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Gerhard Rose

Gerhard Rose testifies in his own defense at the Doctors' Trial in Nuremberg in 1947

Gerhard August Heinrich Rose (November 30, 1896 in Danzig – January 13, 1992 in Obernkirchen) was a German expert on tropical medicine who was tried for war crimes at the end of World War II.

Rose was born in Danzig (then part of Germany, now Gdańsk Poland). He studied at the University of Breslau and the University of Berlin. After completing his studies he worked at the Robert Koch Institute and Heidelberg University. He worked in China from 1929 to 1936.

In 1939, Rose became a member of the Luftwaffe medical corps, where he became a brigadier general. During the war, he carried out experiments on the prisoners in the Dachau concentration camp and Buchenwald, in which he investigated malaria and typhus. He also carried out tests of malaria drugs on mentally ill Russian prisoners of war in a psychiatric clinic in Thuringia.[1] He attempted to obtain a research position in the United States, but was arrested at war's end.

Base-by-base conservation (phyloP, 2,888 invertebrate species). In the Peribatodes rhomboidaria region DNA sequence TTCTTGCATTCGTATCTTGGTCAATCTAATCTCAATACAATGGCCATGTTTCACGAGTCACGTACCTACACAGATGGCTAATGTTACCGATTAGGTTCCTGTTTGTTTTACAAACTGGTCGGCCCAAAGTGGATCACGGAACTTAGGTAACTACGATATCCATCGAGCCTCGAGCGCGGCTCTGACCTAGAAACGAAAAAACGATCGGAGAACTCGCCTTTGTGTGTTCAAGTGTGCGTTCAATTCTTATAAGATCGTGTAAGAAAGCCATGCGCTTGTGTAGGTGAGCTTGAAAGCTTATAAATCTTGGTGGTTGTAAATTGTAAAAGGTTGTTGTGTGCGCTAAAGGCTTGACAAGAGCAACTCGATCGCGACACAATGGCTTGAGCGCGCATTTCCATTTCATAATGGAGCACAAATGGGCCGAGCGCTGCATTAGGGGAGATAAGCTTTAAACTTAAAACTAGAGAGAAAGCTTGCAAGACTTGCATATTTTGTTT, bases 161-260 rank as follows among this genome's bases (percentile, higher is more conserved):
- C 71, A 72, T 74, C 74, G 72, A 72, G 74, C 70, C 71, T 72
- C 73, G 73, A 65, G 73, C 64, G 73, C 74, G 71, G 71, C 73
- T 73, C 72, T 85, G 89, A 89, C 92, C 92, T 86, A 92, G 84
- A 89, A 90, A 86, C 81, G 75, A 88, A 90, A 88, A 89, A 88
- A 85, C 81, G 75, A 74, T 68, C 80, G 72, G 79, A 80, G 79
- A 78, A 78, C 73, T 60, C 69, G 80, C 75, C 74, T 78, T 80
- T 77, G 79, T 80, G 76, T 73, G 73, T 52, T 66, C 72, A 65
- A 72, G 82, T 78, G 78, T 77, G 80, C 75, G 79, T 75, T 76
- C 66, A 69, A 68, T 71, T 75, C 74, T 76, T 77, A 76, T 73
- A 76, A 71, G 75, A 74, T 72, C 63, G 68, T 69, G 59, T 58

During the Doctors' Trial at Nuremberg, he was found guilty of war crimes and crimes against humanity. Sentenced to life imprisonment, he later had his sentence reduced to twenty years. He was released from Landsberg Prison in 1955.

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